See the following picture where took a picture of a dog Teddy. I used a Japanese lens from 1970 Minolta Rokkor 50mm F2 on 1.5x crop sensor camera. Means that the actual focal length of about 80mm. The depth of field on this image about 20cm. As you can see the contrast is given to Teddy, while the curtain just a little blurry, fences are more blurred and the trees murkiest and completely out of focus. If I use a smaller aperture, such as the F16 then the fence and trees were in focus (sharp) in the picture, but that was not the point of this photo, but the point was to isolate and put Teddy contrast to it, especially in the his eyes.

miroslav potic, bichone dog, Teddy

 

A very important thing when choosing a lens that has focal length should be chosen. If we take a picture of a landscape or interior design, you should choose a lens with a smaller focal length as for example 10mm so we get a higher angle views.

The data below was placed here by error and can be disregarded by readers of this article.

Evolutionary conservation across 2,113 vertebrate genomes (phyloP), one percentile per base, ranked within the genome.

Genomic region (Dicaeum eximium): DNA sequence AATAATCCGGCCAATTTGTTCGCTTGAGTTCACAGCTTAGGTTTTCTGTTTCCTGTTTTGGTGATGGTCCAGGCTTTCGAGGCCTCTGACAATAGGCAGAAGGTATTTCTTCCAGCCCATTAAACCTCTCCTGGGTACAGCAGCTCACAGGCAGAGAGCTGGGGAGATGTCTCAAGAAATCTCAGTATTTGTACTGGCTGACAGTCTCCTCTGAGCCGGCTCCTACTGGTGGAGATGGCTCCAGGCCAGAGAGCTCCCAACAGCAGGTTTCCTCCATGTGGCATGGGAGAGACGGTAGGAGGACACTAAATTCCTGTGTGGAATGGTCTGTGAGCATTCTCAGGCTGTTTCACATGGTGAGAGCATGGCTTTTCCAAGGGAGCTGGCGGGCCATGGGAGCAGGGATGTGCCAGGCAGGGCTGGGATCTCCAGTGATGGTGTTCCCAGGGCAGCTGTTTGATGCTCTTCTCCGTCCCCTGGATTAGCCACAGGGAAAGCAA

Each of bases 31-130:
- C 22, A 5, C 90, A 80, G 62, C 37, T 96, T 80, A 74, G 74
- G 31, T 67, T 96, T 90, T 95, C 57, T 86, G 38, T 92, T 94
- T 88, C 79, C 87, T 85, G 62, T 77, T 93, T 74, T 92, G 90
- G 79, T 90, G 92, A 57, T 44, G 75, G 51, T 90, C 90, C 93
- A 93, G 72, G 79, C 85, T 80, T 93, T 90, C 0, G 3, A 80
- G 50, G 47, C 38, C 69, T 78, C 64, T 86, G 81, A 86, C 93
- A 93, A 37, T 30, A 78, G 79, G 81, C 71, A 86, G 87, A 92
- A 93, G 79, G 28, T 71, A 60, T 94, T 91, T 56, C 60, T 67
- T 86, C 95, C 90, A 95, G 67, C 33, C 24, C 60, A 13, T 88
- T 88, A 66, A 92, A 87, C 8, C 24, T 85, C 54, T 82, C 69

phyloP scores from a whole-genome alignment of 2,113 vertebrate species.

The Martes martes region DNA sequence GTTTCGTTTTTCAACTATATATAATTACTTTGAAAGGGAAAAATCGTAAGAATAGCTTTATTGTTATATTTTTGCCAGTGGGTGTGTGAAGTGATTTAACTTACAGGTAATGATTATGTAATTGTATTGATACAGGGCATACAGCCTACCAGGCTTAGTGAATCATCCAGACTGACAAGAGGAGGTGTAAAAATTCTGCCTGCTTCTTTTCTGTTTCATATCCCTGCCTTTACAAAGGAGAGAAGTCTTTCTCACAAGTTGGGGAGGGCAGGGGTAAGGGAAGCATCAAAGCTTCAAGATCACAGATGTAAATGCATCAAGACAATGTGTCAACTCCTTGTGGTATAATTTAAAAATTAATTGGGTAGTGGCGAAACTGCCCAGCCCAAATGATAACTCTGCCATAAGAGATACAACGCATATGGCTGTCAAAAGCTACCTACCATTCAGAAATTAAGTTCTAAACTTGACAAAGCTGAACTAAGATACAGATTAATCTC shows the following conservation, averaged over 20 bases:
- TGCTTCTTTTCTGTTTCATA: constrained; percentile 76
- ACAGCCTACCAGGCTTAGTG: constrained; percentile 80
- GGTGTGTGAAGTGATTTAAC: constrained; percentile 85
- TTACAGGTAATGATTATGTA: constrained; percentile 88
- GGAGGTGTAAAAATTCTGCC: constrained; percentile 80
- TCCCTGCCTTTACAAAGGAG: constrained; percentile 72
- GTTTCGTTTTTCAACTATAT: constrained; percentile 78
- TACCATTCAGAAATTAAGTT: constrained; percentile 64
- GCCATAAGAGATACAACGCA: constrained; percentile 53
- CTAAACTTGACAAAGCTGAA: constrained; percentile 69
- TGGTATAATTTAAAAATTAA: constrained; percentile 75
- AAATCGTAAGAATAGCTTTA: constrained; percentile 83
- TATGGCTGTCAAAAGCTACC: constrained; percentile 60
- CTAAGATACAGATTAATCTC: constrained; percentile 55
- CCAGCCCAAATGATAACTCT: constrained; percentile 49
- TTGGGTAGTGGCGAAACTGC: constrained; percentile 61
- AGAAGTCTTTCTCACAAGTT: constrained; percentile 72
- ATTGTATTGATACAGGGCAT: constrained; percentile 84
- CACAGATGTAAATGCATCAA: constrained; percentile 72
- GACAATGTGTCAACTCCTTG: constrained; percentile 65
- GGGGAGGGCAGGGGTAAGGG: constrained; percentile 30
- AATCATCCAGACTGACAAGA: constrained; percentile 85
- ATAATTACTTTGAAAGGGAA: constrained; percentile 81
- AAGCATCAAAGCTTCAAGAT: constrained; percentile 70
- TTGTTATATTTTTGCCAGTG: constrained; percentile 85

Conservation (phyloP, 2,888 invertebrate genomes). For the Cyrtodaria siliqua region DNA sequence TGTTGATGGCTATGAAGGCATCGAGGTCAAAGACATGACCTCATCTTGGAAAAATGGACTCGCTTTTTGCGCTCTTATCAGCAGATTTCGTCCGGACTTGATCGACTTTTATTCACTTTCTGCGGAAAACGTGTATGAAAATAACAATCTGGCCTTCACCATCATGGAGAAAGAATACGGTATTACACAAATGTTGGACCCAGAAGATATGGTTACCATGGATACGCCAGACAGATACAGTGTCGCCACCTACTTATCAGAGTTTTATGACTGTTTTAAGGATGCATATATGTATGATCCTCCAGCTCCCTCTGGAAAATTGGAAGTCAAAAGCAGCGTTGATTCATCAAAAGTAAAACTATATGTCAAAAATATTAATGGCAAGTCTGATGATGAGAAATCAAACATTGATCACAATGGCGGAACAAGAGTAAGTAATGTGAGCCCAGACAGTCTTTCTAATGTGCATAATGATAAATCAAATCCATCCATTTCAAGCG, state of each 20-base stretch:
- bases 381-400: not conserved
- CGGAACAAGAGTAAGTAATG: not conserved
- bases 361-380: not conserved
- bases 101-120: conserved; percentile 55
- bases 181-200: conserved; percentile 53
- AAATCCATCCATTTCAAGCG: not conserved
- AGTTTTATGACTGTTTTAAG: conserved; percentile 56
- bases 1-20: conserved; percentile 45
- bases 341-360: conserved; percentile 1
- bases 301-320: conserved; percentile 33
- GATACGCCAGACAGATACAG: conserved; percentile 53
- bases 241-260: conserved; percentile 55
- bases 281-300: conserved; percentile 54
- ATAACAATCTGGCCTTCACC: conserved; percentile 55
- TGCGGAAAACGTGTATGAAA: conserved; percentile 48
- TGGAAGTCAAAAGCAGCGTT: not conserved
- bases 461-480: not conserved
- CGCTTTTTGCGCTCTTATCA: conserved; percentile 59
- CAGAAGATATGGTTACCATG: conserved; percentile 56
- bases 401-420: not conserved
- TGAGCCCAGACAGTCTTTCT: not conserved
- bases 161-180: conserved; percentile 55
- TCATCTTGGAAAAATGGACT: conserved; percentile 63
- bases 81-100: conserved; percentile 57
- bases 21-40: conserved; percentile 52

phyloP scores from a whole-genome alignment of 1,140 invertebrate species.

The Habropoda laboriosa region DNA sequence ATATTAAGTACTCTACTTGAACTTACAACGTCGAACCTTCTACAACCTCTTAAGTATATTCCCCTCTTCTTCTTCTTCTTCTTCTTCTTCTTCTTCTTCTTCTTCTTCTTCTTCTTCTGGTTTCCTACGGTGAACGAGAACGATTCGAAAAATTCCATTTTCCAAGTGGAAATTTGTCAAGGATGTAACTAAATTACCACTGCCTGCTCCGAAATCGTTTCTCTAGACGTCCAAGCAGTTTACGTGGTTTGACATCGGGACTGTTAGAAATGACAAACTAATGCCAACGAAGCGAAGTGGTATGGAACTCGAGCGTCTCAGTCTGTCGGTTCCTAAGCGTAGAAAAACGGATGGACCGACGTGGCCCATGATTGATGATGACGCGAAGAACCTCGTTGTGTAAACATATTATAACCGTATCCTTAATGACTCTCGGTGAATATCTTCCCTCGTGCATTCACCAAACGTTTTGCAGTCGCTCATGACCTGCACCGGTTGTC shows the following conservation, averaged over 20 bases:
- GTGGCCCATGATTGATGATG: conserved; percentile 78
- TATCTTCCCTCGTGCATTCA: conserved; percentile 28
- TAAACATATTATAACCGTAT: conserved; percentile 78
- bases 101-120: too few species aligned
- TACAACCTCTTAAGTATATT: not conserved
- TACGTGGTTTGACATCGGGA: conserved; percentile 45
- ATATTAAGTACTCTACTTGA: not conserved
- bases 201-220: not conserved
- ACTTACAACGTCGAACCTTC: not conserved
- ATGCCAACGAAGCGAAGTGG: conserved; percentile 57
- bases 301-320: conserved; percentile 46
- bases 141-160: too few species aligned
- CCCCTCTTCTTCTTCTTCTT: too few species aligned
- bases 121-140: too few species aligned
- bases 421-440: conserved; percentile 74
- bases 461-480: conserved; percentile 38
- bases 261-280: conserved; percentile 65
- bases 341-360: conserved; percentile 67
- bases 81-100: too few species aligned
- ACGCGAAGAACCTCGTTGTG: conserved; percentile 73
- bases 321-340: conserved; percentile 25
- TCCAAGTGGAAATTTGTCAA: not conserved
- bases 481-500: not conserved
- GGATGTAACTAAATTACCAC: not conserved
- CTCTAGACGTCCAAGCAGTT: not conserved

Here took a picture of “Kej na Nišavi” in Serbia. I used a lens with a focal length of 18mm, equivalent to 30mm on my 1.5x crop sensor.

But if you use this lens for portraits, it will be a catastrophic mistake because it will show distortion. See the next photo.

portrait distortion, distortion portrait, miroslav potic

 

As you can see, in order to avoid distortion, we use the lens of at least 70mm on a full frame sensor or around 50mm on 1.5x crop sensor. In other words, the sensor looked like the human eye, the focal length must be a minimum of 70mm to ful frame sensor. Another thing we can notice is that at higher focal length background is more blurred, which means that it is easier to isolate the subject.

We came to a tele zoom lens. These lenses have a long focal length and are used for shooting distant objects. The larger the focal length, the greater the zoom. 200mm lens on 1.5x crop sensor acts as a 300mm on a full frame sensor. This is a table full frame equivalent focal length on crop sensors.

 table full frame equivalent focal length mm, crop factor, miroslav potic